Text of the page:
How to Protect Raspberry Plants in Winter: A Step-by-Step Guide

By Kimberly


Raspberry bushes are amazingly resilient and produce some of my favorite fruits. Even so, I wondered what kinds of protection my raspberry plants need during the winter months – if any at all.

To protect raspberry plants during the winter, select only hardy plants appropriate for the zone. Then, depending on the winter weather, raspberry bushes may also need to be pruned, cut back, mulched, protected from wind, or completely covered. This will prevent dieback and protect fruit production.

Ready to learn how to protect your raspberry plants during the winter? Keep reading to see what I’ve learned in both my research and experience with raspberries!

An image of our raspberry plants in winter with 6 to 8 inches of snow
My raspberries in the winter. That’s probably 6-8 inches of snow.

Step-by-Step Guide to Protect Raspberry Plants in Winter

As you’re getting ready for winter, you’re going to need to protect your raspberry plants. And, in order to make that easier, I’ve created a step-by-step guide or system, based on what I do every year.

Okay, so some of these steps are going to be a one-off kind of thing – like planting the right variety of raspberry or determining which variety you have. That step won’t need to be done every year – unless you keep forgetting what variety you have. So in that case, it might be wise to write it down in your gardening journal or spreadsheet.

Even so, here are all of the steps to follow in order to protect your raspberry plants each winter.

Step-by-Step GuideRationale and Notes
Select and plant zone-appropriate raspberry bushes.1. Find your zone. Then, pick a raspberry variety that will do well in your zone. Most garden websites and online nurseries will let you search based on your zone. Or, for in-person help, talk to a local nursery or garden master.
2. If you already have raspberries, determine what type they are by watching them over the course of a year or more.
Determine which canes produce the fruit: the primocane or floricane.This really only needs to be done once. Just make sure you know the type – or write it down for later. Knowing which cane grows and bears fruit will affect how and when you prune your plants. Don’t worry – we’ll talk about when to do that later on in the article.
Water your raspberry plants until the first frost.This makes sure that your plants will have enough water reserve to be more resilient throughout the winter – and avoid dehydration damage – despite the cold and snow!
Remove sick, diseased, or canes with parasites.Do this any time they’re noticed, though, and not just at designated pruning times. This will protect the plants and help them stay resilient, which will further protect the bushes during the winter season.
Remove canes growing outside the designated row.This can be done any time unless you’re wanting to transplant that raspberry to another area. In that case, you’ll want to dig up the starts in the late spring for a transplant.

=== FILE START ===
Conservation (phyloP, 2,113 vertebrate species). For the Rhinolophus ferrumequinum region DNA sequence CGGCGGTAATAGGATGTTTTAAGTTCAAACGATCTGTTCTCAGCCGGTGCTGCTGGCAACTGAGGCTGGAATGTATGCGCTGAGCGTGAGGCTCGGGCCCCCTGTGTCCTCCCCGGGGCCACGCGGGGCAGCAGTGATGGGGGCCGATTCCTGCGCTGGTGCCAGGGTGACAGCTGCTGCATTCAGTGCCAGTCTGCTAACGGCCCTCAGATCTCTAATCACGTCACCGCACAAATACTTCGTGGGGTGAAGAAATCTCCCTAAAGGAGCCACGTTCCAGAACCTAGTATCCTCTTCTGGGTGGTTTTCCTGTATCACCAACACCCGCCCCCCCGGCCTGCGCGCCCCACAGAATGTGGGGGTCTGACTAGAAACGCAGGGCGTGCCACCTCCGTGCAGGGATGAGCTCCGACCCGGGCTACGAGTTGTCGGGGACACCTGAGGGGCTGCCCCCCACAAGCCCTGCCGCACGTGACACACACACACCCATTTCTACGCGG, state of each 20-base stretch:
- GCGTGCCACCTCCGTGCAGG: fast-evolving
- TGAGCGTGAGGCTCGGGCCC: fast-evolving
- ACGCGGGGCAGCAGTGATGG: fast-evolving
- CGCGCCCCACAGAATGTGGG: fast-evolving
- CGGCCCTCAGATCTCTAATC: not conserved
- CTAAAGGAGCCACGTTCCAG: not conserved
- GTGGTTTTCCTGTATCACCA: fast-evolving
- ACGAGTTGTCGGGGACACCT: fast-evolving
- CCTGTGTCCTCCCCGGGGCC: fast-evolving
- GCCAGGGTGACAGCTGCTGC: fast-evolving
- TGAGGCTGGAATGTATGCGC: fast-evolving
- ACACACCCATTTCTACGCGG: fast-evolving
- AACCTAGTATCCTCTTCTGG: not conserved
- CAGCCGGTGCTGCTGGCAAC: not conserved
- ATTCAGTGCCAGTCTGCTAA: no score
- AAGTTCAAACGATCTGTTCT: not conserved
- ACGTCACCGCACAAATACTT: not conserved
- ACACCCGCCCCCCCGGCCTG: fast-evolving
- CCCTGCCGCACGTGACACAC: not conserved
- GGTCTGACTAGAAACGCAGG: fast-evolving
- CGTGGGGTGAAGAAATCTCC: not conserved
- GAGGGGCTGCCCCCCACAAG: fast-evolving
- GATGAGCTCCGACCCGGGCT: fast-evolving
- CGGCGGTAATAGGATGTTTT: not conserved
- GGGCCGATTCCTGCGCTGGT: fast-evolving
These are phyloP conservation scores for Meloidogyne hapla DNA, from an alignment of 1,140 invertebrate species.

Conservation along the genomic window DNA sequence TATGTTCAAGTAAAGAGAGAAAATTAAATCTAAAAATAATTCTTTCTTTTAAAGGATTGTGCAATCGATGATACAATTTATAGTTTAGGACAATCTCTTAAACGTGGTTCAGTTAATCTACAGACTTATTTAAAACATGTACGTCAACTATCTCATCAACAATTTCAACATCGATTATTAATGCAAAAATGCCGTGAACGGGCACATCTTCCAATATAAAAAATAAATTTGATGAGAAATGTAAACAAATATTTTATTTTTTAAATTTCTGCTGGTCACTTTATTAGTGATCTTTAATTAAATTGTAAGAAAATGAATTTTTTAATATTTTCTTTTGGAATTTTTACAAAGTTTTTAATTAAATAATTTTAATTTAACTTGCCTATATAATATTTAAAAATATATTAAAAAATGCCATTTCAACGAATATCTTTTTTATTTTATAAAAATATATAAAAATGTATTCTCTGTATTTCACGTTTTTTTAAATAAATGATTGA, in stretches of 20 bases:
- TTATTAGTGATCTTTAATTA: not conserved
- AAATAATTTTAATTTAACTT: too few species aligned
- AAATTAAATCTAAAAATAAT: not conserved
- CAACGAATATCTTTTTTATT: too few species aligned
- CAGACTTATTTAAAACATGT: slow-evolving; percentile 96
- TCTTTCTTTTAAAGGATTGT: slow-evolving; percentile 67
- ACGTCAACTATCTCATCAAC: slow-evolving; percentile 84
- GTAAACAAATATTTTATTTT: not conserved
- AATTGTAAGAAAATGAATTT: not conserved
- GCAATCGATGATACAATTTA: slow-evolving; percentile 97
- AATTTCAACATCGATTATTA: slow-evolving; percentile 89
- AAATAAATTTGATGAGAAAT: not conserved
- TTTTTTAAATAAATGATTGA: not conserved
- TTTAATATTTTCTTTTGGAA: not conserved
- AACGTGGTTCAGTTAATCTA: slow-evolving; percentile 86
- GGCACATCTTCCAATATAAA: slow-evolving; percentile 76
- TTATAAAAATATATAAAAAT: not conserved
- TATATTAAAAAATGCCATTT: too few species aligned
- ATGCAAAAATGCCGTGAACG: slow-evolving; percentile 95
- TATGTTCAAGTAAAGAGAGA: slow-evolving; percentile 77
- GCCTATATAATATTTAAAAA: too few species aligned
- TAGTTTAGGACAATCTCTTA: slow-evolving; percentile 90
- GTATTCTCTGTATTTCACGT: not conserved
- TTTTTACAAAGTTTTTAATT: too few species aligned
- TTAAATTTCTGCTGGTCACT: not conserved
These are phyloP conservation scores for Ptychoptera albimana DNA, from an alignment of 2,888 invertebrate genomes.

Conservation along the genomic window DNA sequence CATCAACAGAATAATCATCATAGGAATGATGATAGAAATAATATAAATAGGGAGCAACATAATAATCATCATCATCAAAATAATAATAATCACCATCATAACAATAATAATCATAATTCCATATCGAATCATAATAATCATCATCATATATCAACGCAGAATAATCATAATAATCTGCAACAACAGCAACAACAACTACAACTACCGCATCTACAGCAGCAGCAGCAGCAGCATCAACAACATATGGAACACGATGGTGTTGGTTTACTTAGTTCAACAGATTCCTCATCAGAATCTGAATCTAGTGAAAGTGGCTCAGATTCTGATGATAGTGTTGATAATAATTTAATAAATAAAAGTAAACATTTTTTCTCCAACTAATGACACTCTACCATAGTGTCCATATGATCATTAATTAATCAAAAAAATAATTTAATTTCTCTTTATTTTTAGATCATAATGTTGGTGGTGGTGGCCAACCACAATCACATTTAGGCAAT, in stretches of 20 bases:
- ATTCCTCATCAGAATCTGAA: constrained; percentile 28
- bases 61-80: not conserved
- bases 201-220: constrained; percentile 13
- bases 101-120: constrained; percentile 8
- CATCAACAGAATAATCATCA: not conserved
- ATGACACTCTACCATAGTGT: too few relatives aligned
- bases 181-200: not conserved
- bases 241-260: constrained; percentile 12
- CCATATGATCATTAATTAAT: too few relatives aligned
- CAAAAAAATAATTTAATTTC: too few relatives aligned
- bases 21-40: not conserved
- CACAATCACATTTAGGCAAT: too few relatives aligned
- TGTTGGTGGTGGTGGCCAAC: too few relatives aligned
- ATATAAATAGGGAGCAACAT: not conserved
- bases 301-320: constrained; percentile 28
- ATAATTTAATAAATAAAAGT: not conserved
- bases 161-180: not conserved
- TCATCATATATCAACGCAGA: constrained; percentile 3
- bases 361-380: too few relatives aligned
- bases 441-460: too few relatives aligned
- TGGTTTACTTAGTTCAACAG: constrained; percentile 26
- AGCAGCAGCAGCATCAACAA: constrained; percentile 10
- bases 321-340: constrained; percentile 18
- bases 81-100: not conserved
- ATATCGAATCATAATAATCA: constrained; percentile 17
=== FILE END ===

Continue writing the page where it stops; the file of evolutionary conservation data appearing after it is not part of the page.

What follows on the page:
Inspect your trellis system.If you choose to use a trellis, be sure to inspect it each spring and fall. That way, you can set it up to help protect your raspberry bushes each winter by using it as a visual guide to where they’re at.
Protect raspberries from winter winds.Strong and cold winter winds can increase winter damage through desiccation. You can protect them with windbreaks (like a fence) or by covering them.
Mulch and/or cover your raspberries for the winter if needed.Depending on your area, mulching the raspberry plants at their base may be sufficient. For colder or more severe winters, you also may want to completely cover the raspberry canes that will bear next year’s fruit.
*Prune your raspberries.The timing and severity of pruning your raspberry plants will depend on the variety, cane type, and personal preference. So we’ll cover this in more detail in another table and section of the article.
Top raspberry canes if desired.If you prefer shorter raspberry bushes (that may not need a trellis system), cut off the tops of the raspberry canes at an even, regular height so they get plenty of sunlight and airflow. Topped canes will grow less fruit – but the berries will grow quite large.

The pruning of your raspberry plants is going to have some variation to it. And that’s okay. It’s going to depend on which type of raspberries you’re growing and your personal preference.

In my research, I’ve discovered that when you prune your raspberries is quite the gardening hot topic – it’s almost funny how passionate various people get about when to prune berry bushes. In either case, one camp is strong of the opinion that “it’s got to be done in the fall!” The other camp swears that the only appropriate time to prune raspberries is in the spring.

Based on my experience, though, it’s easiest for me to prune fall-bearing raspberries in the fall – and easiest to prune summer-bearing varieties in the spring.

Want more info on pruning raspberries by variety? Read my article Pruning Raspberries: The Complete Guide.

Care and Pruning TipsSummer-Bearing Raspberries
Fall-Bearing Raspberries